Beating Heart Under Surface Of Pluto Controls Its Wind, Scientists Discover
Scientists have discovered Pluto’s icy cold ‘beating heart’ could be controlling and circulating its wind, much like a heart circulates blood around a body.
Made from frozen nitrogen, this heart shaped structure – known as Tombaugh Regio – is said to control the dwarf planet’s winds, and could potentially be the reason behind the intriguing landscape features recently noted on its varied surface.
Prior to NASA’s New Horizons mission – launched in 2006 – astrophysicists believed Pluto’s surface would be flat and barren, with little in the way of diversity. However, this turned out to be far from the case, with scientists uncovering a surprising amount of geological variety.
Pluto’s thin atmosphere is mostly comprised of nitrogen gas, an element also present within the Earth’s atmosphere, along with methane and carbon monoxide. Frozen nitrogen covers part of Pluto’s surface in a heart-like shape which, scientists believe, controls the circulation of nitrogen winds around the planet.
Each day, a thin layer of the frozen nitrogen will warm and vaporise before condensing and freezing once again after night falls, according to new findings in AGU’s Journal of Geophysical Research.
This fascinating cycle leads to Pluto’s atmosphere being circulated in the opposite direction to its spin, a phenomenon known as retro-rotation.
As the air blows close to Pluto’s surface, heat, grains of ice and haze particles are transported in a way which creates streaks of dark wind and plains throughout the north and northwestern regions of the planet.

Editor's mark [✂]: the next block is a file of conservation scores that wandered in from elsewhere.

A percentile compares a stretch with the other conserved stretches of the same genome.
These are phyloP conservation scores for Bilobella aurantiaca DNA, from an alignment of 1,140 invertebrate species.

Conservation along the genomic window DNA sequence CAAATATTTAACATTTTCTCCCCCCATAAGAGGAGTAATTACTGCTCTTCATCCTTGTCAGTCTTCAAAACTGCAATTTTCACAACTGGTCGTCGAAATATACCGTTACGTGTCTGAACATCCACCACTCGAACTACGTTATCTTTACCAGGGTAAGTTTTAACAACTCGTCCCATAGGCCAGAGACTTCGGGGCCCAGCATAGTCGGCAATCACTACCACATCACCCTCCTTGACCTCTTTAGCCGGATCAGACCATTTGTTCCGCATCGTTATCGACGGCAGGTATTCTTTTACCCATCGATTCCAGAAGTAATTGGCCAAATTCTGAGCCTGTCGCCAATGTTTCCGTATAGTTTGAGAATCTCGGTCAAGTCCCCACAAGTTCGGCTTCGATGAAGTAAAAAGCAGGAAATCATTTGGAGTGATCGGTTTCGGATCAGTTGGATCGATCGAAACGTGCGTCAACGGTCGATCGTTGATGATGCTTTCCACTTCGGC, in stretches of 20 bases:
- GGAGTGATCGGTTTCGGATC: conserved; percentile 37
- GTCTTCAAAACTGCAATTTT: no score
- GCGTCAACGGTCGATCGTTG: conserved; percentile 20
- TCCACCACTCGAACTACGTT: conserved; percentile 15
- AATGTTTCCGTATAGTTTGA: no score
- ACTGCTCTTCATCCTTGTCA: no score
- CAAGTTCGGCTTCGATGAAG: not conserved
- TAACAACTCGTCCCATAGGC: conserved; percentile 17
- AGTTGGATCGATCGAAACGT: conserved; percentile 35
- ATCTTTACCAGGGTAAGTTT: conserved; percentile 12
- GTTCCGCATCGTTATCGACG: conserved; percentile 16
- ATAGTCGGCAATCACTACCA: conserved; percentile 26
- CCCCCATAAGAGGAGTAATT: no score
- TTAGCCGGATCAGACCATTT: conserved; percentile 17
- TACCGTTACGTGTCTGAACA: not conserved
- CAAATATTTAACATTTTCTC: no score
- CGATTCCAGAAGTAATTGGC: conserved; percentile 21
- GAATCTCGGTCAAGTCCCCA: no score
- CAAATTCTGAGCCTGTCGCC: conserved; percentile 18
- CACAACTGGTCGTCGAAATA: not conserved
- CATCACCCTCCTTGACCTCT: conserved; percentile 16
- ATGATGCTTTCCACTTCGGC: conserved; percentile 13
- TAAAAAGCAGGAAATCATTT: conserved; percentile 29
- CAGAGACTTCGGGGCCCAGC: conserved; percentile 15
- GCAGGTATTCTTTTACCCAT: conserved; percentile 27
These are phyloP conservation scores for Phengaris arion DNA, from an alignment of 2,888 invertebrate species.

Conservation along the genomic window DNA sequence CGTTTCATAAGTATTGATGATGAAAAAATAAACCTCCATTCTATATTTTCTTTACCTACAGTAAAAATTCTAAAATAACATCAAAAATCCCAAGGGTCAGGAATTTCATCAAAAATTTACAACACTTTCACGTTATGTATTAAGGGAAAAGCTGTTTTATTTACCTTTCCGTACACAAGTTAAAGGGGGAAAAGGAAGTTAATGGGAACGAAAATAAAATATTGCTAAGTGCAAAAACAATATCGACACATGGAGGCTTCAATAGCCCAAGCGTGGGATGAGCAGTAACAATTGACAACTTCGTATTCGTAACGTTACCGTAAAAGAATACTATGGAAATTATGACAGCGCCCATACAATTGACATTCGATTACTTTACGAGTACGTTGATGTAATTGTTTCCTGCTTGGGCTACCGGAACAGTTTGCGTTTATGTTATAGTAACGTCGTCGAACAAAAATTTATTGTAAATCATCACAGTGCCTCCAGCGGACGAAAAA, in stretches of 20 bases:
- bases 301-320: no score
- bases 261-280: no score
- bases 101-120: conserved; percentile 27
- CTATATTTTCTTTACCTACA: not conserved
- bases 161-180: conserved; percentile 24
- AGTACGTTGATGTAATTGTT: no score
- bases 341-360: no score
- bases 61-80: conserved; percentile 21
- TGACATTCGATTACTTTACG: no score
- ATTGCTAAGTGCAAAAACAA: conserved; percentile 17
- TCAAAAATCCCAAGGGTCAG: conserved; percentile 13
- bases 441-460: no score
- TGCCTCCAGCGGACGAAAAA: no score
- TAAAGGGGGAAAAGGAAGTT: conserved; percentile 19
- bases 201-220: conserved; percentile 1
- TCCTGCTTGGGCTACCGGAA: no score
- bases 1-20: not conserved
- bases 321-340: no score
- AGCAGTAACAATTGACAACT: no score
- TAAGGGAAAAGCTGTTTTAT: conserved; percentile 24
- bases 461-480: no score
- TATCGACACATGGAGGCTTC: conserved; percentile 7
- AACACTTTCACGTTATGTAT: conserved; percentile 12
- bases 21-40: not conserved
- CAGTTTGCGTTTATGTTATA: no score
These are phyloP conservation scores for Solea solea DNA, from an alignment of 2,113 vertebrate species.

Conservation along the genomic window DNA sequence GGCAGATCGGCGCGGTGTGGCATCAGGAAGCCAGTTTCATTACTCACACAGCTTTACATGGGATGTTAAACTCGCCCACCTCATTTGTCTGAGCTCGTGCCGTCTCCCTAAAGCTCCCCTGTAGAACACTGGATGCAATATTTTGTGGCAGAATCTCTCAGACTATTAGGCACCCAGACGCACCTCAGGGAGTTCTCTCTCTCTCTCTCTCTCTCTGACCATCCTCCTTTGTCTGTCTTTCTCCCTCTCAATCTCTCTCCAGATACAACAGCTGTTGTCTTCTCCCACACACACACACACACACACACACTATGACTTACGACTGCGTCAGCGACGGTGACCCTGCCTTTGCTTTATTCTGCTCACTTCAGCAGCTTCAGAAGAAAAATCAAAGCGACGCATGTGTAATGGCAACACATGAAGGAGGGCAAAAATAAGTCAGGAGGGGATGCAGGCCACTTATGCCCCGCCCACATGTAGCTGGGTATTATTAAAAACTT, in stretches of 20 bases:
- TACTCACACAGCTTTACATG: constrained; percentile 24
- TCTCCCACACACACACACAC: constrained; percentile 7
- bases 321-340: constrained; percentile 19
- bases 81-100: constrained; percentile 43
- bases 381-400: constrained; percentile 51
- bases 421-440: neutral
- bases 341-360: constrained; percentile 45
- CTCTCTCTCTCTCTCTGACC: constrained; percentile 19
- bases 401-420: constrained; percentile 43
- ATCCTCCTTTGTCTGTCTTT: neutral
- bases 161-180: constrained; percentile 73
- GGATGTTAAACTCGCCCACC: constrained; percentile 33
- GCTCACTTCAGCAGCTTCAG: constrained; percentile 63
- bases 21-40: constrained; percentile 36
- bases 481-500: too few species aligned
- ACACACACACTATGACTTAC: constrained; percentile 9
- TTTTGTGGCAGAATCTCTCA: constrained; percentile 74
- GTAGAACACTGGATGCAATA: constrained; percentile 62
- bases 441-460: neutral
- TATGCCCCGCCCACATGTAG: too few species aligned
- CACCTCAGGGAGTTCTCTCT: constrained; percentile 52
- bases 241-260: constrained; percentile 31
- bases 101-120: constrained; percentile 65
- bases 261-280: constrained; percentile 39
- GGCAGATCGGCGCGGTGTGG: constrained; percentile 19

This highlights the fact that Pluto’s atmosphere and winds – even if the density of the atmosphere is very low – can impact the surface.
Before New Horizons, everyone thought Pluto was going to be a netball – completely flat, almost no diversity. But it’s completely different. It has a lot of different landscapes and we are trying to understand what’s going on there.
Candice Hansen-Koharcheck, a planetary scientist from Arizona’s Planetary Science Institute, who wasn’t involved with the new study, also spoke about the interesting development:
It’s very much the kind of thing that’s due to the topography or specifics of the setting. I’m impressed that Pluto’s models have advanced to the point that you can talk about regional weather.
[…] This whole concept of Pluto’s beating heart is a wonderful way of thinking about it.
The wind patterns circulated by Pluto’s cold heart could well explain why it hosts dark plains and wind streaks to the west of the Sputnik Planitia basin.
Winds may transport heat, which could warm the surface or else erode and darken the ice through the transportation and depositing of haze particles. As noted within the study, if Pluto’s winds were circulated in a different direction, the landscapes could well look entirely different.
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